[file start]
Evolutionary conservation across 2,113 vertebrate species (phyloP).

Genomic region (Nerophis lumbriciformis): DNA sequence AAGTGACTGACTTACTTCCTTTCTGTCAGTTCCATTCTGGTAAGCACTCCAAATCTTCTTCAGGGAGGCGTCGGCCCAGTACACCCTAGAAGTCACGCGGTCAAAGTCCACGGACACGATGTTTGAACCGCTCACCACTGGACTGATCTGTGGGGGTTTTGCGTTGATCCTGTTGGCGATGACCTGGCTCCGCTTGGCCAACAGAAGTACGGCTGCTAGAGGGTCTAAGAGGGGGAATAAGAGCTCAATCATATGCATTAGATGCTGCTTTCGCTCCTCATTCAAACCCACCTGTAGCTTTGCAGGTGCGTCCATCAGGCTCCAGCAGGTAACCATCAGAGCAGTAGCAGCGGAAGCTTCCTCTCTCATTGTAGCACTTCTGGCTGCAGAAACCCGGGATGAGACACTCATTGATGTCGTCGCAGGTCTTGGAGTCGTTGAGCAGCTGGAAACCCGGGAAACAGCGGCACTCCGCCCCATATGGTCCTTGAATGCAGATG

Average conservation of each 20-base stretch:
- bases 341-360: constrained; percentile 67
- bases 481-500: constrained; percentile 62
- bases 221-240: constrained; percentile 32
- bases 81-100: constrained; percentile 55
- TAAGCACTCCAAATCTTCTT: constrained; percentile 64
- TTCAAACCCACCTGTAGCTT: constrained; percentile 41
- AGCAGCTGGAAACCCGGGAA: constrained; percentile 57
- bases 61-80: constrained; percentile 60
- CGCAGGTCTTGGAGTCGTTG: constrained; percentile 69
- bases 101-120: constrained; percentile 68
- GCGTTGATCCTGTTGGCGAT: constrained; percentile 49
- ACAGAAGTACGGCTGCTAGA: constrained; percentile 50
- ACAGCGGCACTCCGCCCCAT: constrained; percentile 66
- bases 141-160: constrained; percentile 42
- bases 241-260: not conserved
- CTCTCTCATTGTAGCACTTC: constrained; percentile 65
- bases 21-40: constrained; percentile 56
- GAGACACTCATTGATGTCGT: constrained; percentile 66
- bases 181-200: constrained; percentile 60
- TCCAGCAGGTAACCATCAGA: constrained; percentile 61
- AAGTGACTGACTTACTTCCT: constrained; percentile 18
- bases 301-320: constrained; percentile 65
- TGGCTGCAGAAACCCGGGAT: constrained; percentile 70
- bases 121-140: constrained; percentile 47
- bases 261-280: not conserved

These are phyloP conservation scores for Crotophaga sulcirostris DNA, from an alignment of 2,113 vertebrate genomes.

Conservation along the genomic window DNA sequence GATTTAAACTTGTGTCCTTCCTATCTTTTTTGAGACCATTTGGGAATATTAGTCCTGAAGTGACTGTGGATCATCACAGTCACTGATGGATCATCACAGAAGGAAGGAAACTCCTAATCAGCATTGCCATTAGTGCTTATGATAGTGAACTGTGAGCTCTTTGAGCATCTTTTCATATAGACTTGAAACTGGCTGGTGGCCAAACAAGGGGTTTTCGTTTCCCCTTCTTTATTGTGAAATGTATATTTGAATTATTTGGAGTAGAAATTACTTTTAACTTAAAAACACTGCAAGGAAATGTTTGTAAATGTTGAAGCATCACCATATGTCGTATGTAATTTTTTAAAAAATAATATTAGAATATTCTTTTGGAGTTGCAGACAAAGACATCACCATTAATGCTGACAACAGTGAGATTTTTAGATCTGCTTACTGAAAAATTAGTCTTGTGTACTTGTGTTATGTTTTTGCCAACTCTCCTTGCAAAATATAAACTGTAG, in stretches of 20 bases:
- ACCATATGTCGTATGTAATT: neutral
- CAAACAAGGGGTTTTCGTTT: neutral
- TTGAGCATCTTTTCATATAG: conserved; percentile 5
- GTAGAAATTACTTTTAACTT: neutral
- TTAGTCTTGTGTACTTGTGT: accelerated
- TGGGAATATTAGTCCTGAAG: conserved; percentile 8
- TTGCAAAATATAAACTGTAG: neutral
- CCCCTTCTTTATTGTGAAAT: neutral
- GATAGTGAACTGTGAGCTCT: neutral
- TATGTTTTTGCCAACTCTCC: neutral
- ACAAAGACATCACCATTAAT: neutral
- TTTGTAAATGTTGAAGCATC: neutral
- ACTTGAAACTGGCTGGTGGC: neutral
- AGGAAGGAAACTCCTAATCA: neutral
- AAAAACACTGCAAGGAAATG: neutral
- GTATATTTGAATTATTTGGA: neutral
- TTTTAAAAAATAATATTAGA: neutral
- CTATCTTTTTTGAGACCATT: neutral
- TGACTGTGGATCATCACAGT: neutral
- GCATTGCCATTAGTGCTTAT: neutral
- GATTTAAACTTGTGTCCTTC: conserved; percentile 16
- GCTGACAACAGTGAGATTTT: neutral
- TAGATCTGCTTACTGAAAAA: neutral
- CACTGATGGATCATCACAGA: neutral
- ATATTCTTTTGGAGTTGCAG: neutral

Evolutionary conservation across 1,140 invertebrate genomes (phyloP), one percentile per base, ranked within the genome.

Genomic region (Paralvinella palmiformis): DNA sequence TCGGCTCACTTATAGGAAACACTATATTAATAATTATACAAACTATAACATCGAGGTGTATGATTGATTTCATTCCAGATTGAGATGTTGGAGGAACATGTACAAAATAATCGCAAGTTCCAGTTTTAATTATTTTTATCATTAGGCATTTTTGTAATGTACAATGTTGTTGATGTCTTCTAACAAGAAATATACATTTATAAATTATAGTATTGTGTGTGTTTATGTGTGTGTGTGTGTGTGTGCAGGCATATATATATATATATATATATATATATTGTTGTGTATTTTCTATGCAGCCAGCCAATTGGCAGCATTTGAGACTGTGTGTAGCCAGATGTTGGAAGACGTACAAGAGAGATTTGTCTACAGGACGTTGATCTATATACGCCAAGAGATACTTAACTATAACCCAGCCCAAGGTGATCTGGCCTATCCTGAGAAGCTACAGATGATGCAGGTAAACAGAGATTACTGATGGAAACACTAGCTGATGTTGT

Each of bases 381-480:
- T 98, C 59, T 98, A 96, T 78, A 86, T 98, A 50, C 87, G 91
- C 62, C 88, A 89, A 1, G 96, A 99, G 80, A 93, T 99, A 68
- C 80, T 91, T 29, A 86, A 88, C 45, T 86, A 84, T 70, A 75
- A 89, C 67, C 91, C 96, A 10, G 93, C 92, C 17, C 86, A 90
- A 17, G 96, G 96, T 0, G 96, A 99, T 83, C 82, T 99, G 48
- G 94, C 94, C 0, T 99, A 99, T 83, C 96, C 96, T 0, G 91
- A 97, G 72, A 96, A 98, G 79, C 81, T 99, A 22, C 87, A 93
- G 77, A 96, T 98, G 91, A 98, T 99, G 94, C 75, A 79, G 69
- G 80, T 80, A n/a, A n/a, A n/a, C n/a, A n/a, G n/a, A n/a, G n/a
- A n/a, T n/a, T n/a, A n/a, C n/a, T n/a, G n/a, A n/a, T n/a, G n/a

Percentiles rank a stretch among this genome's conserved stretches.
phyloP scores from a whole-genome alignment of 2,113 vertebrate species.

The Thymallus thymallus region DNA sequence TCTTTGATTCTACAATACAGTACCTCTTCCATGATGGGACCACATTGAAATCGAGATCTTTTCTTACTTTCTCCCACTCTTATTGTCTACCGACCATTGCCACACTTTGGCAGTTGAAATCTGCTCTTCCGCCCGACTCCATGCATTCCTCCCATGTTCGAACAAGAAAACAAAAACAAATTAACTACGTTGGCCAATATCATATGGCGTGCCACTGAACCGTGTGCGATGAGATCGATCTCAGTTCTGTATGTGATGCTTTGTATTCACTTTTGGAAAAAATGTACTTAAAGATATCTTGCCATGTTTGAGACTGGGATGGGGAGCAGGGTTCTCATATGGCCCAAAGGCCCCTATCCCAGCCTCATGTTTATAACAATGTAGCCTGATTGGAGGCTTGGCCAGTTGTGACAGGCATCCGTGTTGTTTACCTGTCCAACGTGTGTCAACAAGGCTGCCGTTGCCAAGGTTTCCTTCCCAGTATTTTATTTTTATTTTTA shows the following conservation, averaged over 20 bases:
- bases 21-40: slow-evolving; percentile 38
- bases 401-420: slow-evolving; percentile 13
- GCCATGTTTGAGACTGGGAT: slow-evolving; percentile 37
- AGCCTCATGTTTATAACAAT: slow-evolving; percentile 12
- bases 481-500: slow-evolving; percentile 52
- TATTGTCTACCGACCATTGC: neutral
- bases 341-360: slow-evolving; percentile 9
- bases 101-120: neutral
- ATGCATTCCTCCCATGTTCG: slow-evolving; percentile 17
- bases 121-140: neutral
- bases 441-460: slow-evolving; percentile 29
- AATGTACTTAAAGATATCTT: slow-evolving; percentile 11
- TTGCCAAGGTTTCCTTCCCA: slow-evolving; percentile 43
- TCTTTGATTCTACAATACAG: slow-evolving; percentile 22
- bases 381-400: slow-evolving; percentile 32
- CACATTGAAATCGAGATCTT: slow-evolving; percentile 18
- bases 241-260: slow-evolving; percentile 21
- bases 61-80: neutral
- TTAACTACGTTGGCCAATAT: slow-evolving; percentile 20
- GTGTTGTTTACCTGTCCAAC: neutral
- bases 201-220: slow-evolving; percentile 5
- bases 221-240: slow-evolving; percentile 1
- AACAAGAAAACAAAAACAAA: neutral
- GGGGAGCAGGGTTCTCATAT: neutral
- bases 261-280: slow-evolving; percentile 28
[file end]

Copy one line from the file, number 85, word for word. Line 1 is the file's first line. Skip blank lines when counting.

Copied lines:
- TCTTTGATTCTACAATACAG: slow-evolving; percentile 22